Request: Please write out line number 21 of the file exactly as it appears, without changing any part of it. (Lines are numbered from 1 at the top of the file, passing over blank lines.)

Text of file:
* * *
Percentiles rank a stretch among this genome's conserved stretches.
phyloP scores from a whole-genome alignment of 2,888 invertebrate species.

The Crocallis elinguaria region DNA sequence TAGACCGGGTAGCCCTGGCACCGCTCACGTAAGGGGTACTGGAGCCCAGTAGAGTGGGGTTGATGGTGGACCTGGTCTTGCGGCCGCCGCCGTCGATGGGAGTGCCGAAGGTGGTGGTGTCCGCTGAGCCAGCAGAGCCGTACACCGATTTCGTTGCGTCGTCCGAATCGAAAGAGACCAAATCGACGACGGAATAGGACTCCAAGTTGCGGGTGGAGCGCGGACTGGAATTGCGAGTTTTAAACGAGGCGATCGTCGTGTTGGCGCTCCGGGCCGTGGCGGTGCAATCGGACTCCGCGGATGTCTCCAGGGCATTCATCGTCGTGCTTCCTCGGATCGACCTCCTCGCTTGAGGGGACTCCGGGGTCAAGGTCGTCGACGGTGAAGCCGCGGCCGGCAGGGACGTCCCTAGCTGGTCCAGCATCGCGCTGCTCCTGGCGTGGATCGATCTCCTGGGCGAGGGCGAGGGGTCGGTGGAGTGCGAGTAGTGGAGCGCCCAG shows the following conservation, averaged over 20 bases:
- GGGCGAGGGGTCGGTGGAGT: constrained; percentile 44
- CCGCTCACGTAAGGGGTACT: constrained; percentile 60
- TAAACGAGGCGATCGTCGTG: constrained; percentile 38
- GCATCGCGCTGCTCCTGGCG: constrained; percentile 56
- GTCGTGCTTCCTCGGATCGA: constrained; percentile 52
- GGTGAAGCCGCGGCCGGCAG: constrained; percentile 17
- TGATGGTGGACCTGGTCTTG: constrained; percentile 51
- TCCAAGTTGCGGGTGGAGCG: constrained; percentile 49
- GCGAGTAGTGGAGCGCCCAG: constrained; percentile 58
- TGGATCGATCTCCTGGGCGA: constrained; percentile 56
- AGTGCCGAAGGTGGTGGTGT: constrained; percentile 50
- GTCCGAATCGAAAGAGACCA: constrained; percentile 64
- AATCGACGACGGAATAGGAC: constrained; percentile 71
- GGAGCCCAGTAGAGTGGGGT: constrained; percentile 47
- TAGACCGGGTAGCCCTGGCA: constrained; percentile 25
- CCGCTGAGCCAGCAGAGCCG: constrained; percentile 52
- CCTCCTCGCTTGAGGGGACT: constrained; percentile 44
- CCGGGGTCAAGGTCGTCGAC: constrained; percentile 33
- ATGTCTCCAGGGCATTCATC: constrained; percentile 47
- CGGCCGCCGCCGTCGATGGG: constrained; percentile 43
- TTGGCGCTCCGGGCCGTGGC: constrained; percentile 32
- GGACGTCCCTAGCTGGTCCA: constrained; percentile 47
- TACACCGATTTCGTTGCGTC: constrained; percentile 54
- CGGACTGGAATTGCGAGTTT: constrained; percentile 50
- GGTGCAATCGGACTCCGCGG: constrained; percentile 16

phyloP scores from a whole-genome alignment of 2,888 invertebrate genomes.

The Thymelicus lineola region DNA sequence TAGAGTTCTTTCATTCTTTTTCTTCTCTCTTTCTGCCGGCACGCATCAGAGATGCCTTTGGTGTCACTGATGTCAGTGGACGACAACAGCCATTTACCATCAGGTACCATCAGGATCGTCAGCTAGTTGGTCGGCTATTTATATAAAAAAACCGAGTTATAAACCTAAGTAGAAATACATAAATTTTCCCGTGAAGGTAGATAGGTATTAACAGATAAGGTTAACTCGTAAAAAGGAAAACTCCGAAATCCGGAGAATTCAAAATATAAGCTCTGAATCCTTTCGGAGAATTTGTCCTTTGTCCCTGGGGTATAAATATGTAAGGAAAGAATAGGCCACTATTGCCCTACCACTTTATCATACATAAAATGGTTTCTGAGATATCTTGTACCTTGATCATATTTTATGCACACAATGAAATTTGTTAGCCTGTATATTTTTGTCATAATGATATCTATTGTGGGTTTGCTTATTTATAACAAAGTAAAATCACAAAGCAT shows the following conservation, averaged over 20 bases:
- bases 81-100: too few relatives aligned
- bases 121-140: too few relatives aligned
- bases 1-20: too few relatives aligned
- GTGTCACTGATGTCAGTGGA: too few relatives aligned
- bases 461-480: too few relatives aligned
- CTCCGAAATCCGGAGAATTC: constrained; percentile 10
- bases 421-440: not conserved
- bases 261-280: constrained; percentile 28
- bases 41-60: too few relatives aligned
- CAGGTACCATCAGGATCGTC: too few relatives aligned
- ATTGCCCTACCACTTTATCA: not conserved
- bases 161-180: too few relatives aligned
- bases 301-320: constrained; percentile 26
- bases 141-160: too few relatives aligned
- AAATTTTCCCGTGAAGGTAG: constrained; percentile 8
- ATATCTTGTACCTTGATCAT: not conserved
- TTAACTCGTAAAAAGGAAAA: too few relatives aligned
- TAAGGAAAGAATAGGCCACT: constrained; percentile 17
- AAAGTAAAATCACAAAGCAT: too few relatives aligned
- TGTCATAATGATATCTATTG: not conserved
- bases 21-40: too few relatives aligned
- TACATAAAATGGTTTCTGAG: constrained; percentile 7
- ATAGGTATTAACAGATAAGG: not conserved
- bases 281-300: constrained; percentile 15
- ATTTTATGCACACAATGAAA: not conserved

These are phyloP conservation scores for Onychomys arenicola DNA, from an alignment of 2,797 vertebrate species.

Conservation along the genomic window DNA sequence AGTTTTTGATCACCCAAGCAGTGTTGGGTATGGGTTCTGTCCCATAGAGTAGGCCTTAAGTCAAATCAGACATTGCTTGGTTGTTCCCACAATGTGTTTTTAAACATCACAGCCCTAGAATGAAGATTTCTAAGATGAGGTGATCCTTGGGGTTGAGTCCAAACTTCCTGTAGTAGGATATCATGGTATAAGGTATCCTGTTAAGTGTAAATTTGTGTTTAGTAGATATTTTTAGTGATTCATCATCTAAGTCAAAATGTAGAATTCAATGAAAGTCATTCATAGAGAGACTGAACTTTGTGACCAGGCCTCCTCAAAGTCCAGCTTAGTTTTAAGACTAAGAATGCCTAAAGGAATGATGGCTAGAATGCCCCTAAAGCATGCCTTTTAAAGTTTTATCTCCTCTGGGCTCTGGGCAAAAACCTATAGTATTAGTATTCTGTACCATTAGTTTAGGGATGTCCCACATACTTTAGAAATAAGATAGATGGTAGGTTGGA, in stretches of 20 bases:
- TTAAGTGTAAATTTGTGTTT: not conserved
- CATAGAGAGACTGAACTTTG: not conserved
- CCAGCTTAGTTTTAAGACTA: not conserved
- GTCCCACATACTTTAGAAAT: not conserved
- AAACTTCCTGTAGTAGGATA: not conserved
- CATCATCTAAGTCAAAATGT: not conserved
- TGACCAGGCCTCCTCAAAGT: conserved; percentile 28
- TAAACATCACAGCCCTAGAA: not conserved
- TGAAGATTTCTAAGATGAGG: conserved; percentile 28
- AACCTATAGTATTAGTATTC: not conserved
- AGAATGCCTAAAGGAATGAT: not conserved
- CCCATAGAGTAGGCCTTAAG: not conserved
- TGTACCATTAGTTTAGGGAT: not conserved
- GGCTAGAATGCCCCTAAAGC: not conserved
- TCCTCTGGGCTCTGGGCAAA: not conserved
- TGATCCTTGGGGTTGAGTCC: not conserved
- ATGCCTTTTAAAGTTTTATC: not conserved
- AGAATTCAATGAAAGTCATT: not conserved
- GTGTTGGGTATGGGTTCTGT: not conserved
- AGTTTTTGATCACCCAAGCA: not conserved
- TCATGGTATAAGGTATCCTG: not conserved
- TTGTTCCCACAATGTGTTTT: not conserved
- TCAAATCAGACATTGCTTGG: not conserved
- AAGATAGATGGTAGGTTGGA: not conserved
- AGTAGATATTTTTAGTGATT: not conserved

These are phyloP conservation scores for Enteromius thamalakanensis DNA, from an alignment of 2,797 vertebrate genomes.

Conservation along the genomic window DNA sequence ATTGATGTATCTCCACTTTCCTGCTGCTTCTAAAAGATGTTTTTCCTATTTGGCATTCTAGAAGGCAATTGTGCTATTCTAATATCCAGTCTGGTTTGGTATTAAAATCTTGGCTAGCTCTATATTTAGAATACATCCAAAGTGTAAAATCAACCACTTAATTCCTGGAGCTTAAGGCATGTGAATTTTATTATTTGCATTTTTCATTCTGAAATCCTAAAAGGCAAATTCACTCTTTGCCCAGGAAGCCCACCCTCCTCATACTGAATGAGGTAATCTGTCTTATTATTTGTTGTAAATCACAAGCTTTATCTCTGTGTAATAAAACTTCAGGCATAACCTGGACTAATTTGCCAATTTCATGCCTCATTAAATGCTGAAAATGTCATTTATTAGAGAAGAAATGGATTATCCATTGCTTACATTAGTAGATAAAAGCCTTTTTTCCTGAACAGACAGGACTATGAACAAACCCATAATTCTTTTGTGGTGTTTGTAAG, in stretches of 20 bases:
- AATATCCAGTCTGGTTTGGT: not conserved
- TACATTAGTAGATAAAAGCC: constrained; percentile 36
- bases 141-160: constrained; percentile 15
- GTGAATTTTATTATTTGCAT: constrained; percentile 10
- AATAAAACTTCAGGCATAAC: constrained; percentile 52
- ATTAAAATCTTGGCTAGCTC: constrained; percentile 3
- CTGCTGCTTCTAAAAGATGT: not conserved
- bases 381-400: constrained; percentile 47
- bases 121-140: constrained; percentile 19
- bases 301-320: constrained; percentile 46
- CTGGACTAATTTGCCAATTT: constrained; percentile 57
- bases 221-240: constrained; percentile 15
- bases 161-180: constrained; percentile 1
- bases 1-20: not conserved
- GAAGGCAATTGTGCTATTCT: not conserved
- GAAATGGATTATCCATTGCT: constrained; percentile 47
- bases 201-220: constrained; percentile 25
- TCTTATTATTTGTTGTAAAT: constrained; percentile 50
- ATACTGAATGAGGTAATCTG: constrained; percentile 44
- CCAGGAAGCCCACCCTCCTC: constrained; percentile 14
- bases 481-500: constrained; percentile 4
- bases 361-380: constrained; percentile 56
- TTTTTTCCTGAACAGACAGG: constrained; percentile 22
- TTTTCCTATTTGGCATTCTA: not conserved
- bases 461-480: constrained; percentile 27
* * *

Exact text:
- CCGGGGTCAAGGTCGTCGAC: constrained; percentile 33